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2017 Porsche 718 Cayman First Drive ? Review ? Car and Driver

Interesting conclusion: "While we mourn the passing of the six-cylinder engine, we acknowledge that the regular 718 Cayman offers generous compensation with its extra performance; it feels like a more sizable upgrade than the new Cayman S does over its predecessor. While U.S. Cayman buyers have tended to presume that the S is better, with the majority previously going for either it or the GTS, the basic car now feels close enough on everything except on-track performance to make us doubt the value of the S’s $12,400 hit to the wallet. This feels like the smarter choice."
 

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The first white 718 CS I've seen, oh my its a thing of beauty! also a sensible option to have the badge painted in black.

2017 Porsche 718 Cayman First Drive ? Review ? Car and Driver

Interesting conclusion: "While we mourn the passing of the six-cylinder engine, we acknowledge that the regular 718 Cayman offers generous compensation with its extra performance; it feels like a more sizable upgrade than the new Cayman S does over its predecessor. While U.S. Cayman buyers have tended to presume that the S is better, with the majority previously going for either it or the GTS, the basic car now feels close enough on everything except on-track performance to make us doubt the value of the S’s $12,400 hit to the wallet. This feels like the smarter choice."
 

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This is an interesting quote from the article:

You might fairly wonder why Porsche is taking such dramatic measures and risking so much to improve fuel economy (and, make no mistake, it's all about fuel economy) in a $60,000 sports car that's already rated at 32 mpg on the highway. The answer hides in the weeds of Federal fuel economy regulations. New CAFE requirements make few exceptions for sports cars or luxury cars. They do, however, take into account a car's size. As in, smaller cars face a higher standard.

Low-volume sports cars don't cause too many headaches in massive companies like GM or Toyota, which sell millions of more efficient cars and crossovers. But Porsche is hitched to Volkswagen. Even before dieselgate, Volkswagen was selling too few Golfs, Jettas, and Passats in the United States to offset Porsche the way that, say, the Prius and Corolla offset the Lexus RCF. (And don't forget Audi, Bentley, and Lamborghini also contribute to VW's CAFE number). So, Porsche has to carry much of its own weight.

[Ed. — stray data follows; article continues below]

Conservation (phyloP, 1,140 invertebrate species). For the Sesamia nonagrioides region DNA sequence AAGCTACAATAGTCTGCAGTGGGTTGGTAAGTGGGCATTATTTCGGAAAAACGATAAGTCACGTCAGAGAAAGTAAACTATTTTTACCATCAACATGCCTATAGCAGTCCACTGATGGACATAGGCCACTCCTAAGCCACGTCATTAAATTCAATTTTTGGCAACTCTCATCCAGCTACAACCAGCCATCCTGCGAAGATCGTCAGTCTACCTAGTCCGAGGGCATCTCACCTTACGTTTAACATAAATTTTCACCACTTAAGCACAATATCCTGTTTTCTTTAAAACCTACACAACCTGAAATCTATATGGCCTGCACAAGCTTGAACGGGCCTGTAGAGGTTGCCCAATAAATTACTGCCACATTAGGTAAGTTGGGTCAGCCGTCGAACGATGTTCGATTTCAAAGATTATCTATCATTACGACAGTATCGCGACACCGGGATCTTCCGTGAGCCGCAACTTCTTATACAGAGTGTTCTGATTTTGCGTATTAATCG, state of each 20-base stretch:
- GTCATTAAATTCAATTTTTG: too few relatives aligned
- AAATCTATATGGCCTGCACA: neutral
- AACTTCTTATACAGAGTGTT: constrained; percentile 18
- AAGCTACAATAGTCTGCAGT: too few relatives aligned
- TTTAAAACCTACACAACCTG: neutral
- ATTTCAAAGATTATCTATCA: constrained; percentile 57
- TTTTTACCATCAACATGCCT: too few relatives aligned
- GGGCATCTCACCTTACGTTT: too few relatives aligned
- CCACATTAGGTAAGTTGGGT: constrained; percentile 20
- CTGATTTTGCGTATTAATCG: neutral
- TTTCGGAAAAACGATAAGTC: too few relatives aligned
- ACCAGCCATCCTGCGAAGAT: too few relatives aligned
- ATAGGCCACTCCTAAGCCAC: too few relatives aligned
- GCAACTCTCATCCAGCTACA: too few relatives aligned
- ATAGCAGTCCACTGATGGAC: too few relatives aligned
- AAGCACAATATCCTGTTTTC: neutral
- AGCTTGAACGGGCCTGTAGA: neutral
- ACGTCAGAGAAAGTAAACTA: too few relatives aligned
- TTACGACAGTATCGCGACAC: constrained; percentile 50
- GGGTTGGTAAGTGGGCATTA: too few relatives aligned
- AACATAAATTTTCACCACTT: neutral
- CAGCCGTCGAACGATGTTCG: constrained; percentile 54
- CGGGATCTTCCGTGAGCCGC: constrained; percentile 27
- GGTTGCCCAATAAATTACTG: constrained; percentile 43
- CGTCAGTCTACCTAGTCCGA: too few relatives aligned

It's no wonder that when the EPA sought automakers' comments prior to passing the tougher new standards, Porsche responded—to an official regulatory document, no less—with a hissy fit:

"While we do not believe that it is the intent of EPA/DOT to make Porsche the world's most fuel efficient passenger car manufacturer or to punish Porsche, this is the consequence of the footprint-based concept."


 

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This is an interesting quote from the article:
I like R&T but someone did not do their homework for that article. The downsizing was a) not at all about fuel economy, and b) Porsche doesn't give a **** about the joke that are CAFE regs. The only ones they really care about are the EU CO2 regs. It's not always about 'merica.
 

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I like R&T but someone did not do their homework for that article. The downsizing was a) not at all about fuel economy, and b) Porsche doesn't give a **** about the joke that are CAFE regs. The only ones they really care about are the EU CO2 regs. It's not always about 'merica.
Can you cite a source where Porsche has made a response indicating such?


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Can you cite a source where Porsche has made a response indicating such?
I can cite 2 (indirectly).

1) User ralarcon has quick access to the quote about the real reason for the switch to flat fours in the mid engined twins. Ask him. In a word: marketing.

2) Moderator extraordinaire chows4us can explain far better than I can the reason behind my comments on the EU regs vs the joke that is CAFE. Search his response on the matter. He'll be more than happy to tell you.

3) the way CAFE works is on fleet averages, and the 911 outsells the mid-engined cars by nearly a factor of two. So then why is the 911 still allowed (we're talking fuel economy regs now) to have a flat six while the far smaller selling (and therefore less likely to be lead to fines) mid engined cars forced to make do with 2 less cylinders?

4) Porsche likes to also say that a turbo flat six can't fit in the mid engined cars' engine bay, a comment long ago disproven by aftermarket companies...
 
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